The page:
Optimism about purchasing a home rose for the first time in nine months, according to the latest Fannie Mae Home Purchase Sentiment Index (HPSI), yet buyer outlook remains relatively grim, and homeowners who locked-in lower mortgage rates might not be keen to sell.
With the month-over-month 0.6 point increase in November, to 57.3, sentiment remains just above an all-time low set on last month’s index and is significantly lower than its level at this time last year. Year-over-year, the full index is down 17.4 points.
Elevated mortgage rates continue to constrain affordability, analysts say, and 62% of respondents expect mortgage rates to continue rising over the next year, compared to only 10% who expect rates to decline.
Fannie Mae SVP and Chief Economist Doug Duncan says his team is "unsurprised" that both consumer homebuying and home-selling sentiment are significantly lower than they were last year, considering mortgage rates have more than doubled and home prices remain elevated.
"Following eight months of consecutive declines, the HPSI did tick up slightly in November but is essentially unchanged since hitting its all-time low last month,” he explained. Consumers' expectations about mortgage rates, Duncan says, "will contribute to a further slowing of home sales in the coming months, as both homebuyers and home-sellers have reason for apprehension."
Duncan says he expects mortgage demand to “continue to be curtailed by affordability constraints, while homeowners with significantly lower-than-current mortgage rates may be discouraged from listing their property and potentially taking on a new, much higher mortgage rate."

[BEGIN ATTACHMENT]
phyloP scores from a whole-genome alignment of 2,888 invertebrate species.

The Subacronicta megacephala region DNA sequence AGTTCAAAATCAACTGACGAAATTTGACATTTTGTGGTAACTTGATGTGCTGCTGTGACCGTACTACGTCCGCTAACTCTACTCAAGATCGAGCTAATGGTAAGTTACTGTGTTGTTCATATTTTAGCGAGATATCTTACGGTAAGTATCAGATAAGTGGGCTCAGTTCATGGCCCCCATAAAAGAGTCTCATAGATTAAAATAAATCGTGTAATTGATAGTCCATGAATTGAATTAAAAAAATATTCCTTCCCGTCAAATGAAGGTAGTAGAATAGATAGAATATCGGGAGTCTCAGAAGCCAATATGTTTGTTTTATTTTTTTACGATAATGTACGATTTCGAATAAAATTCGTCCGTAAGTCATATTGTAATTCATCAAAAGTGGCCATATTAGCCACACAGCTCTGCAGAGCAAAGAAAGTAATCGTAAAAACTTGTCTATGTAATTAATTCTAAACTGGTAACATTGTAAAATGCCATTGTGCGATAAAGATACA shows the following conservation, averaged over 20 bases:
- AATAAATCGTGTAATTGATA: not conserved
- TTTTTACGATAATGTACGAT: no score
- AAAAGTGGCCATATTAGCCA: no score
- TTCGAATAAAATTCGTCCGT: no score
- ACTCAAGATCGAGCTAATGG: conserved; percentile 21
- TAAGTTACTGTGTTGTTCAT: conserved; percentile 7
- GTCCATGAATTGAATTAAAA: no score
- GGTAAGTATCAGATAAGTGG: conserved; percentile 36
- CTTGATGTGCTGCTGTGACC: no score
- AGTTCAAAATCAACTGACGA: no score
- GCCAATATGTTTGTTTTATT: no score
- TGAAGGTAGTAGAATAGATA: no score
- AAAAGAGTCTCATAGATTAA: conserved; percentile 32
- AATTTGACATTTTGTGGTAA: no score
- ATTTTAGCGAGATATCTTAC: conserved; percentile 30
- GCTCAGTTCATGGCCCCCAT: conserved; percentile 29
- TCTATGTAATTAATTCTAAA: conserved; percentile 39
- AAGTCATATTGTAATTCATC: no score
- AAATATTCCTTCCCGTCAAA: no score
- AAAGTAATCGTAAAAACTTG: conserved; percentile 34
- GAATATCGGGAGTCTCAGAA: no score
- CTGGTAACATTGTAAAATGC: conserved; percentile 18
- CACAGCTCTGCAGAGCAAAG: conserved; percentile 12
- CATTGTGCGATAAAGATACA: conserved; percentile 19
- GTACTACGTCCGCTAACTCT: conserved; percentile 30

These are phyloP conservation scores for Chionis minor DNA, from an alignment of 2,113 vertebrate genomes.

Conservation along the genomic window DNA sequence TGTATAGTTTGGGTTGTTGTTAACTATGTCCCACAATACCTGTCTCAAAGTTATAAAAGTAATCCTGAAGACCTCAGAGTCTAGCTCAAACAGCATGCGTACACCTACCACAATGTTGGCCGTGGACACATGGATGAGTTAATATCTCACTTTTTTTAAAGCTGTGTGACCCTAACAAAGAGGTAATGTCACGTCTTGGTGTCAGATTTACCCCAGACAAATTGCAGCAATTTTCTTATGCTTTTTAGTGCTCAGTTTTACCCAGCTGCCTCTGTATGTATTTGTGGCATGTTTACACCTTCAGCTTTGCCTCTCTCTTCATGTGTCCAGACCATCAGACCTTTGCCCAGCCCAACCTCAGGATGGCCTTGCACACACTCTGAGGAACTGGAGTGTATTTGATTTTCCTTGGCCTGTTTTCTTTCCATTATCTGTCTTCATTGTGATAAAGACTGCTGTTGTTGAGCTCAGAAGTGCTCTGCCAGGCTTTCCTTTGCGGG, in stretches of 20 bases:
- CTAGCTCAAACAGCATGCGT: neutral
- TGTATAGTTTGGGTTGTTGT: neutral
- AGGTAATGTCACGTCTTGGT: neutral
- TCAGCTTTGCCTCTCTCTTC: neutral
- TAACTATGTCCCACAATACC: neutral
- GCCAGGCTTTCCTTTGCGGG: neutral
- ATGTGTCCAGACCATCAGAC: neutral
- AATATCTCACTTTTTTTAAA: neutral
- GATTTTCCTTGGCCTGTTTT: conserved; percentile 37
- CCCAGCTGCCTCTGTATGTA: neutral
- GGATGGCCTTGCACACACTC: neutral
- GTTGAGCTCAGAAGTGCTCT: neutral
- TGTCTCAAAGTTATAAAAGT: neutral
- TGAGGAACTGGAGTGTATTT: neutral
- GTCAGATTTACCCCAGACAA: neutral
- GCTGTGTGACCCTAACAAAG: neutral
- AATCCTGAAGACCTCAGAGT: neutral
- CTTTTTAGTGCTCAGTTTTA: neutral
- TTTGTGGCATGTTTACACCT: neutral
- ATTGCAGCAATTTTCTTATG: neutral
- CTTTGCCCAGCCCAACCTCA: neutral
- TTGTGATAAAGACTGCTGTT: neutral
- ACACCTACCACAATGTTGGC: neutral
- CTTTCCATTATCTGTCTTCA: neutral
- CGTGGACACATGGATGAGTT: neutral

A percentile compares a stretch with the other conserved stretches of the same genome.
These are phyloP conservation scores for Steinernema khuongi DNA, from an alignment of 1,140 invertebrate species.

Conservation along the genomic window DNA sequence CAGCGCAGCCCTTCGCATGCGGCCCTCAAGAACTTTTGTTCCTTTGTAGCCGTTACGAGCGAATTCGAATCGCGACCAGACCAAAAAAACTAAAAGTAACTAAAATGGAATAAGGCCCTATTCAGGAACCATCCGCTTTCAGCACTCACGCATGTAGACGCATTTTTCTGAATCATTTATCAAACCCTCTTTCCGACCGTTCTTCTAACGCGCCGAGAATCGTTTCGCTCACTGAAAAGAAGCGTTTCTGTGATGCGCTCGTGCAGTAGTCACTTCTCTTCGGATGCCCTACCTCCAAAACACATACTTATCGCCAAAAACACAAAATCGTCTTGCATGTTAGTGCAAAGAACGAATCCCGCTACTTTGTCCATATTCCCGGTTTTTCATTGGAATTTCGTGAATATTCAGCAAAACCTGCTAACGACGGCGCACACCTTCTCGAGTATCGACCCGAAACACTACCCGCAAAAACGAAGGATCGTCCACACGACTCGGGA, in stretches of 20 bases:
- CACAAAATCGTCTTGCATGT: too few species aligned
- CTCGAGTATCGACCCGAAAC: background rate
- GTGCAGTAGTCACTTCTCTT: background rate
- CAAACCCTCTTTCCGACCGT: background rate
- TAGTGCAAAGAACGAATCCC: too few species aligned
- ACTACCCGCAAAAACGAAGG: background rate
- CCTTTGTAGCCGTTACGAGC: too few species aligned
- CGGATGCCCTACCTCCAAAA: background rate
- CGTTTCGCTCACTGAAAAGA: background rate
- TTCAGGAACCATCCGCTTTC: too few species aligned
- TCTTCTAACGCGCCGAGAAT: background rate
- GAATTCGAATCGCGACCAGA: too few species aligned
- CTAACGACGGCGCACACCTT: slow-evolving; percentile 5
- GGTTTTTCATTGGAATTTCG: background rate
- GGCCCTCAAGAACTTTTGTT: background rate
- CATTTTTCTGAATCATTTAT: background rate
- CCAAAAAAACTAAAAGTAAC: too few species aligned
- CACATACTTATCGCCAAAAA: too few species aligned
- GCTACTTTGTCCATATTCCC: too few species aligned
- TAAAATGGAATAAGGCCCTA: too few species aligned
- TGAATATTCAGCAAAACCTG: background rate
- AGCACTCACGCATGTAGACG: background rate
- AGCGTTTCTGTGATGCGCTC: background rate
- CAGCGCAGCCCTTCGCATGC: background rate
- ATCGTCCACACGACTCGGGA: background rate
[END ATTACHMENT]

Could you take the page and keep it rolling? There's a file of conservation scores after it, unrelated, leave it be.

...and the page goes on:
The HPSI survey measures six components:
- Good/Bad Time to Buy
- Good/Bad Time to Sell
- Home Price Expectations
- Mortgage Rate Expectations
- Job Loss Concern, and
- Household Income
Four of the index's six components increased modestly month-over-month, including those associated with homebuying and home-selling conditions; however, both remain well below year-ago levels, having declined on net 28 and 38 points, respectively.
As for job and income concerns, the net share of those who say they are not concerned about losing their job decreased 13 percentage points month over month.
The percentage of respondents who say their household income is significantly higher than it was a year ago is unchanged month-over-month.
The HPSI reflects consumers' current views and forward-looking expectations of housing market conditions and is used along with existing data to inform housing-related analysis and decision making, according to Fannie Mae.
Click here for more information on Freddie Mac's latest HPSI.